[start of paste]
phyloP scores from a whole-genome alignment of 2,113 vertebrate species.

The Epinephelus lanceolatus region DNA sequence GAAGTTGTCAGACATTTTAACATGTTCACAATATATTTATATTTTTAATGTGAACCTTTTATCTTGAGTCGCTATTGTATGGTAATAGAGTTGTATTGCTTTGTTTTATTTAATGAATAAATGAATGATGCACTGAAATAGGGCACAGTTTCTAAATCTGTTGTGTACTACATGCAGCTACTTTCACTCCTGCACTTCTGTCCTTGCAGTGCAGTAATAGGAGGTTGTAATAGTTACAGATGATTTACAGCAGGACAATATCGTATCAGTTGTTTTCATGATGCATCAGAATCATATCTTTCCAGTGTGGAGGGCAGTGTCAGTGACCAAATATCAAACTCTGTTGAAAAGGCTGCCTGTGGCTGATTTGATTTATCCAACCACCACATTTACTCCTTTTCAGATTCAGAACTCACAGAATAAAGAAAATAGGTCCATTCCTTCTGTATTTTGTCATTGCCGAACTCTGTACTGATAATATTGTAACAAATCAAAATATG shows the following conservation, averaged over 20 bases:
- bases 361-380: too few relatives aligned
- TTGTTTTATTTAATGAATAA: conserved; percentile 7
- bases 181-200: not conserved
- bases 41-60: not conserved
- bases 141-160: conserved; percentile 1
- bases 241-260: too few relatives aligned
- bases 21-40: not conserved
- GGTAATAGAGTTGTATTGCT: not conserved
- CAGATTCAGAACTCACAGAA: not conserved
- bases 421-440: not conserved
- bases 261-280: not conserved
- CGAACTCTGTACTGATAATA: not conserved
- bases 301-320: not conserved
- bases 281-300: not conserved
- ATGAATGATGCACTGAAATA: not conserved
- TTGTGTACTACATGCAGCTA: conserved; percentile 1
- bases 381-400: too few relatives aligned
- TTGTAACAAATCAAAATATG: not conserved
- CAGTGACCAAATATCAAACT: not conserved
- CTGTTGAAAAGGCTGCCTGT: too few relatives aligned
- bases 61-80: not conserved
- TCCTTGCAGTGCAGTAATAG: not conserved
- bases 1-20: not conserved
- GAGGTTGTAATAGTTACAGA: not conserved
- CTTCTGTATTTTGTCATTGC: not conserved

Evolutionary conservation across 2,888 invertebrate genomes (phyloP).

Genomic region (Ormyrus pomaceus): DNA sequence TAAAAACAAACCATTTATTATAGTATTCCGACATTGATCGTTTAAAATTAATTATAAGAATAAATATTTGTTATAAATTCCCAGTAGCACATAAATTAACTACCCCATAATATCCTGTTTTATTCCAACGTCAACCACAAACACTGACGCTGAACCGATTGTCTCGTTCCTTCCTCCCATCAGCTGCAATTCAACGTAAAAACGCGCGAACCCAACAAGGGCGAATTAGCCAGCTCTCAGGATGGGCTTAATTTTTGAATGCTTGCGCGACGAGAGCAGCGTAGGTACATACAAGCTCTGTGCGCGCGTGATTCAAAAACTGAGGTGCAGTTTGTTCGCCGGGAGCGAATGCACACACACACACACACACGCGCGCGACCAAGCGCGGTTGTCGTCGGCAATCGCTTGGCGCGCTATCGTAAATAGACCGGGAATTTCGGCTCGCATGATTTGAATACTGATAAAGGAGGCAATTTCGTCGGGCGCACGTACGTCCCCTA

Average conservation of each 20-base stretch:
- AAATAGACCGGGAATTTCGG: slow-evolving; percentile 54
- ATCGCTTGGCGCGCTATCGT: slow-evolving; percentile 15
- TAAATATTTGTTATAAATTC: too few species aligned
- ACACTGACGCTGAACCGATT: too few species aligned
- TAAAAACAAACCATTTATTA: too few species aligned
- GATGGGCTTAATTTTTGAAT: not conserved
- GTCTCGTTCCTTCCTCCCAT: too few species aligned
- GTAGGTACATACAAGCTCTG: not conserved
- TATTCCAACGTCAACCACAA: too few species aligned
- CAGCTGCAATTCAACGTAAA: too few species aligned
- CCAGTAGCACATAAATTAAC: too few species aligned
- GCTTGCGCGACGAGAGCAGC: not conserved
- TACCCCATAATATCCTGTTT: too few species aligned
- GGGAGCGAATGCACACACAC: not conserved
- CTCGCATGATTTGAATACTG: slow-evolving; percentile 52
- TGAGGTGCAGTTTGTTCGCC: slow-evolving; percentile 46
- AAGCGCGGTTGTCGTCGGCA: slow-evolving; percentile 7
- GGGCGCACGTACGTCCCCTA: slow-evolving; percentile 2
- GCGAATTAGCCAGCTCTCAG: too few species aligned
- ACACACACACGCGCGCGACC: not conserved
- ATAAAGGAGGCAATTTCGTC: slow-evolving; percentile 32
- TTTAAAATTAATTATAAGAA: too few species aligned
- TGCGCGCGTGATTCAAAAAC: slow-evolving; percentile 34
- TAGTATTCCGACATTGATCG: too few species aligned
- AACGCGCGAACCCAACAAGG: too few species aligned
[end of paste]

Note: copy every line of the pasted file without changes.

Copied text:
phyloP scores from a whole-genome alignment of 2,113 vertebrate species.

The Epinephelus lanceolatus region DNA sequence GAAGTTGTCAGACATTTTAACATGTTCACAATATATTTATATTTTTAATGTGAACCTTTTATCTTGAGTCGCTATTGTATGGTAATAGAGTTGTATTGCTTTGTTTTATTTAATGAATAAATGAATGATGCACTGAAATAGGGCACAGTTTCTAAATCTGTTGTGTACTACATGCAGCTACTTTCACTCCTGCACTTCTGTCCTTGCAGTGCAGTAATAGGAGGTTGTAATAGTTACAGATGATTTACAGCAGGACAATATCGTATCAGTTGTTTTCATGATGCATCAGAATCATATCTTTCCAGTGTGGAGGGCAGTGTCAGTGACCAAATATCAAACTCTGTTGAAAAGGCTGCCTGTGGCTGATTTGATTTATCCAACCACCACATTTACTCCTTTTCAGATTCAGAACTCACAGAATAAAGAAAATAGGTCCATTCCTTCTGTATTTTGTCATTGCCGAACTCTGTACTGATAATATTGTAACAAATCAAAATATG shows the following conservation, averaged over 20 bases:
- bases 361-380: too few relatives aligned
- TTGTTTTATTTAATGAATAA: conserved; percentile 7
- bases 181-200: not conserved
- bases 41-60: not conserved
- bases 141-160: conserved; percentile 1
- bases 241-260: too few relatives aligned
- bases 21-40: not conserved
- GGTAATAGAGTTGTATTGCT: not conserved
- CAGATTCAGAACTCACAGAA: not conserved
- bases 421-440: not conserved
- bases 261-280: not conserved
- CGAACTCTGTACTGATAATA: not conserved
- bases 301-320: not conserved
- bases 281-300: not conserved
- ATGAATGATGCACTGAAATA: not conserved
- TTGTGTACTACATGCAGCTA: conserved; percentile 1
- bases 381-400: too few relatives aligned
- TTGTAACAAATCAAAATATG: not conserved
- CAGTGACCAAATATCAAACT: not conserved
- CTGTTGAAAAGGCTGCCTGT: too few relatives aligned
- bases 61-80: not conserved
- TCCTTGCAGTGCAGTAATAG: not conserved
- bases 1-20: not conserved
- GAGGTTGTAATAGTTACAGA: not conserved
- CTTCTGTATTTTGTCATTGC: not conserved

Evolutionary conservation across 2,888 invertebrate genomes (phyloP).

Genomic region (Ormyrus pomaceus): DNA sequence TAAAAACAAACCATTTATTATAGTATTCCGACATTGATCGTTTAAAATTAATTATAAGAATAAATATTTGTTATAAATTCCCAGTAGCACATAAATTAACTACCCCATAATATCCTGTTTTATTCCAACGTCAACCACAAACACTGACGCTGAACCGATTGTCTCGTTCCTTCCTCCCATCAGCTGCAATTCAACGTAAAAACGCGCGAACCCAACAAGGGCGAATTAGCCAGCTCTCAGGATGGGCTTAATTTTTGAATGCTTGCGCGACGAGAGCAGCGTAGGTACATACAAGCTCTGTGCGCGCGTGATTCAAAAACTGAGGTGCAGTTTGTTCGCCGGGAGCGAATGCACACACACACACACACACGCGCGCGACCAAGCGCGGTTGTCGTCGGCAATCGCTTGGCGCGCTATCGTAAATAGACCGGGAATTTCGGCTCGCATGATTTGAATACTGATAAAGGAGGCAATTTCGTCGGGCGCACGTACGTCCCCTA

Average conservation of each 20-base stretch:
- AAATAGACCGGGAATTTCGG: slow-evolving; percentile 54
- ATCGCTTGGCGCGCTATCGT: slow-evolving; percentile 15
- TAAATATTTGTTATAAATTC: too few species aligned
- ACACTGACGCTGAACCGATT: too few species aligned
- TAAAAACAAACCATTTATTA: too few species aligned
- GATGGGCTTAATTTTTGAAT: not conserved
- GTCTCGTTCCTTCCTCCCAT: too few species aligned
- GTAGGTACATACAAGCTCTG: not conserved
- TATTCCAACGTCAACCACAA: too few species aligned
- CAGCTGCAATTCAACGTAAA: too few species aligned
- CCAGTAGCACATAAATTAAC: too few species aligned
- GCTTGCGCGACGAGAGCAGC: not conserved
- TACCCCATAATATCCTGTTT: too few species aligned
- GGGAGCGAATGCACACACAC: not conserved
- CTCGCATGATTTGAATACTG: slow-evolving; percentile 52
- TGAGGTGCAGTTTGTTCGCC: slow-evolving; percentile 46
- AAGCGCGGTTGTCGTCGGCA: slow-evolving; percentile 7
- GGGCGCACGTACGTCCCCTA: slow-evolving; percentile 2
- GCGAATTAGCCAGCTCTCAG: too few species aligned
- ACACACACACGCGCGCGACC: not conserved
- ATAAAGGAGGCAATTTCGTC: slow-evolving; percentile 32
- TTTAAAATTAATTATAAGAA: too few species aligned
- TGCGCGCGTGATTCAAAAAC: slow-evolving; percentile 34
- TAGTATTCCGACATTGATCG: too few species aligned
- AACGCGCGAACCCAACAAGG: too few species aligned